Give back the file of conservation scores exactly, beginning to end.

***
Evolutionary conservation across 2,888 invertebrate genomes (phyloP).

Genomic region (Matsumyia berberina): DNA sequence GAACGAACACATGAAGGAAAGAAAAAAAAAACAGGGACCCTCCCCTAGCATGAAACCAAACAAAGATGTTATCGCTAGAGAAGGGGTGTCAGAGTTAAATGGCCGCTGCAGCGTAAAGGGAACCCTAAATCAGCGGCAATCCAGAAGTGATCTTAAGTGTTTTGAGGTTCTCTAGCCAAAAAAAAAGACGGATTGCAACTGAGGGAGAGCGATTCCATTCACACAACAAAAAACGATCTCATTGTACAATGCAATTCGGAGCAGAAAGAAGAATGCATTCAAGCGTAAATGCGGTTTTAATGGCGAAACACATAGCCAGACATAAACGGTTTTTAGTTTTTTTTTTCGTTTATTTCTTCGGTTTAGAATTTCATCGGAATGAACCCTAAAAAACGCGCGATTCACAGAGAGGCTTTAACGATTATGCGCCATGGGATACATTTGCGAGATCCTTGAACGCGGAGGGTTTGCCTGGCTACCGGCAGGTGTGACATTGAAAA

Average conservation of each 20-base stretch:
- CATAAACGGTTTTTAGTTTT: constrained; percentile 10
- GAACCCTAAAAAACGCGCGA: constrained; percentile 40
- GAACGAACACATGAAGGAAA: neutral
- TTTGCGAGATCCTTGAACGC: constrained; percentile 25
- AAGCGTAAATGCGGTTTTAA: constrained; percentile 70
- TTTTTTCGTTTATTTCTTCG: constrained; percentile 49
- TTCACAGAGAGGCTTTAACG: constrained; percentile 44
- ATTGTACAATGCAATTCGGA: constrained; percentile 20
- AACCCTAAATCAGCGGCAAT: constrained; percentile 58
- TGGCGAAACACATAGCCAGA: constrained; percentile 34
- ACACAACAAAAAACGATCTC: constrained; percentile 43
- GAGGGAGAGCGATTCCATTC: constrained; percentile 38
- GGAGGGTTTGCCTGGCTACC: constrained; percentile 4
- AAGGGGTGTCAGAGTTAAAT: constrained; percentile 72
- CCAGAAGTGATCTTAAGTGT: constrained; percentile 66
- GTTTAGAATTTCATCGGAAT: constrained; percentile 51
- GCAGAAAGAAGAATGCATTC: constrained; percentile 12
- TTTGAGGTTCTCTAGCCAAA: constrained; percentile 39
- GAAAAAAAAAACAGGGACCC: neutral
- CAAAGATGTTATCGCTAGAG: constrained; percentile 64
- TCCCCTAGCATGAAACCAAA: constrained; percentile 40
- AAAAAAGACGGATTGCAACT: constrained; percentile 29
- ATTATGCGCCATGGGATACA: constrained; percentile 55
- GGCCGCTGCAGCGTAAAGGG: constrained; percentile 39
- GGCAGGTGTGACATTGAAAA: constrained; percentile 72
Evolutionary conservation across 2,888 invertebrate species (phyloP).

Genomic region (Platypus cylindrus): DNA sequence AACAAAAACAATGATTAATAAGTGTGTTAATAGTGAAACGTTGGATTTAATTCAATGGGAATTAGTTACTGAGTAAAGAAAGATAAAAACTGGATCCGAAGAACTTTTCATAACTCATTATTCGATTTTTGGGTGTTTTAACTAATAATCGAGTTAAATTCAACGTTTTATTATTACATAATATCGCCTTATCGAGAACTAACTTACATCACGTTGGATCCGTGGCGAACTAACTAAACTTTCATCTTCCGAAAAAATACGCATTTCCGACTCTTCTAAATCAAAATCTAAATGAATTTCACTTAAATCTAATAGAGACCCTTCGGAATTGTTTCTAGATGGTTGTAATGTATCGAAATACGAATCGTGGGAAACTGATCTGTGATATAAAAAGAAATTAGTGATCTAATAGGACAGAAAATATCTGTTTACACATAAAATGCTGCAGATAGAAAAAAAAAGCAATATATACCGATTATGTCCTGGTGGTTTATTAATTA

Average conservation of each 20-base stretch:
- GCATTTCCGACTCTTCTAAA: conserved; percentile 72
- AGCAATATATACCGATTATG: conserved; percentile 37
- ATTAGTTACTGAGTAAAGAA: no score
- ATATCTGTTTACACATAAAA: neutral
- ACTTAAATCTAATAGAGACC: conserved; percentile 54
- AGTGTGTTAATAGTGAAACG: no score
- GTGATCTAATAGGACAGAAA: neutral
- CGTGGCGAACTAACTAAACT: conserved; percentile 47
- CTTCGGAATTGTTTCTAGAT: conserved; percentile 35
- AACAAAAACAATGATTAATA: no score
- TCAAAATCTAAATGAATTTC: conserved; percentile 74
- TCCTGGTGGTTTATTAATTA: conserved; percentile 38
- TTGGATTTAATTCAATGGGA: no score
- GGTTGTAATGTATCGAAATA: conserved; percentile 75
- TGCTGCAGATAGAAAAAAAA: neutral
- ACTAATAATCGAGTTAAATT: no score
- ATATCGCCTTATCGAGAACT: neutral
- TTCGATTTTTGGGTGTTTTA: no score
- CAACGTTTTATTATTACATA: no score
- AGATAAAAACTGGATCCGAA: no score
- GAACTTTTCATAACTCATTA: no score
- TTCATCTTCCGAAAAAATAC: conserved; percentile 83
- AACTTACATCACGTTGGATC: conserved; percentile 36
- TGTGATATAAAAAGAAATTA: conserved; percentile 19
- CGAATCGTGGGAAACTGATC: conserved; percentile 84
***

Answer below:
Evolutionary conservation across 2,888 invertebrate genomes (phyloP).

Genomic region (Matsumyia berberina): DNA sequence GAACGAACACATGAAGGAAAGAAAAAAAAAACAGGGACCCTCCCCTAGCATGAAACCAAACAAAGATGTTATCGCTAGAGAAGGGGTGTCAGAGTTAAATGGCCGCTGCAGCGTAAAGGGAACCCTAAATCAGCGGCAATCCAGAAGTGATCTTAAGTGTTTTGAGGTTCTCTAGCCAAAAAAAAAGACGGATTGCAACTGAGGGAGAGCGATTCCATTCACACAACAAAAAACGATCTCATTGTACAATGCAATTCGGAGCAGAAAGAAGAATGCATTCAAGCGTAAATGCGGTTTTAATGGCGAAACACATAGCCAGACATAAACGGTTTTTAGTTTTTTTTTTCGTTTATTTCTTCGGTTTAGAATTTCATCGGAATGAACCCTAAAAAACGCGCGATTCACAGAGAGGCTTTAACGATTATGCGCCATGGGATACATTTGCGAGATCCTTGAACGCGGAGGGTTTGCCTGGCTACCGGCAGGTGTGACATTGAAAA

Average conservation of each 20-base stretch:
- CATAAACGGTTTTTAGTTTT: constrained; percentile 10
- GAACCCTAAAAAACGCGCGA: constrained; percentile 40
- GAACGAACACATGAAGGAAA: neutral
- TTTGCGAGATCCTTGAACGC: constrained; percentile 25
- AAGCGTAAATGCGGTTTTAA: constrained; percentile 70
- TTTTTTCGTTTATTTCTTCG: constrained; percentile 49
- TTCACAGAGAGGCTTTAACG: constrained; percentile 44
- ATTGTACAATGCAATTCGGA: constrained; percentile 20
- AACCCTAAATCAGCGGCAAT: constrained; percentile 58
- TGGCGAAACACATAGCCAGA: constrained; percentile 34
- ACACAACAAAAAACGATCTC: constrained; percentile 43
- GAGGGAGAGCGATTCCATTC: constrained; percentile 38
- GGAGGGTTTGCCTGGCTACC: constrained; percentile 4
- AAGGGGTGTCAGAGTTAAAT: constrained; percentile 72
- CCAGAAGTGATCTTAAGTGT: constrained; percentile 66
- GTTTAGAATTTCATCGGAAT: constrained; percentile 51
- GCAGAAAGAAGAATGCATTC: constrained; percentile 12
- TTTGAGGTTCTCTAGCCAAA: constrained; percentile 39
- GAAAAAAAAAACAGGGACCC: neutral
- CAAAGATGTTATCGCTAGAG: constrained; percentile 64
- TCCCCTAGCATGAAACCAAA: constrained; percentile 40
- AAAAAAGACGGATTGCAACT: constrained; percentile 29
- ATTATGCGCCATGGGATACA: constrained; percentile 55
- GGCCGCTGCAGCGTAAAGGG: constrained; percentile 39
- GGCAGGTGTGACATTGAAAA: constrained; percentile 72
Evolutionary conservation across 2,888 invertebrate species (phyloP).

Genomic region (Platypus cylindrus): DNA sequence AACAAAAACAATGATTAATAAGTGTGTTAATAGTGAAACGTTGGATTTAATTCAATGGGAATTAGTTACTGAGTAAAGAAAGATAAAAACTGGATCCGAAGAACTTTTCATAACTCATTATTCGATTTTTGGGTGTTTTAACTAATAATCGAGTTAAATTCAACGTTTTATTATTACATAATATCGCCTTATCGAGAACTAACTTACATCACGTTGGATCCGTGGCGAACTAACTAAACTTTCATCTTCCGAAAAAATACGCATTTCCGACTCTTCTAAATCAAAATCTAAATGAATTTCACTTAAATCTAATAGAGACCCTTCGGAATTGTTTCTAGATGGTTGTAATGTATCGAAATACGAATCGTGGGAAACTGATCTGTGATATAAAAAGAAATTAGTGATCTAATAGGACAGAAAATATCTGTTTACACATAAAATGCTGCAGATAGAAAAAAAAAGCAATATATACCGATTATGTCCTGGTGGTTTATTAATTA

Average conservation of each 20-base stretch:
- GCATTTCCGACTCTTCTAAA: conserved; percentile 72
- AGCAATATATACCGATTATG: conserved; percentile 37
- ATTAGTTACTGAGTAAAGAA: no score
- ATATCTGTTTACACATAAAA: neutral
- ACTTAAATCTAATAGAGACC: conserved; percentile 54
- AGTGTGTTAATAGTGAAACG: no score
- GTGATCTAATAGGACAGAAA: neutral
- CGTGGCGAACTAACTAAACT: conserved; percentile 47
- CTTCGGAATTGTTTCTAGAT: conserved; percentile 35
- AACAAAAACAATGATTAATA: no score
- TCAAAATCTAAATGAATTTC: conserved; percentile 74
- TCCTGGTGGTTTATTAATTA: conserved; percentile 38
- TTGGATTTAATTCAATGGGA: no score
- GGTTGTAATGTATCGAAATA: conserved; percentile 75
- TGCTGCAGATAGAAAAAAAA: neutral
- ACTAATAATCGAGTTAAATT: no score
- ATATCGCCTTATCGAGAACT: neutral
- TTCGATTTTTGGGTGTTTTA: no score
- CAACGTTTTATTATTACATA: no score
- AGATAAAAACTGGATCCGAA: no score
- GAACTTTTCATAACTCATTA: no score
- TTCATCTTCCGAAAAAATAC: conserved; percentile 83
- AACTTACATCACGTTGGATC: conserved; percentile 36
- TGTGATATAAAAAGAAATTA: conserved; percentile 19
- CGAATCGTGGGAAACTGATC: conserved; percentile 84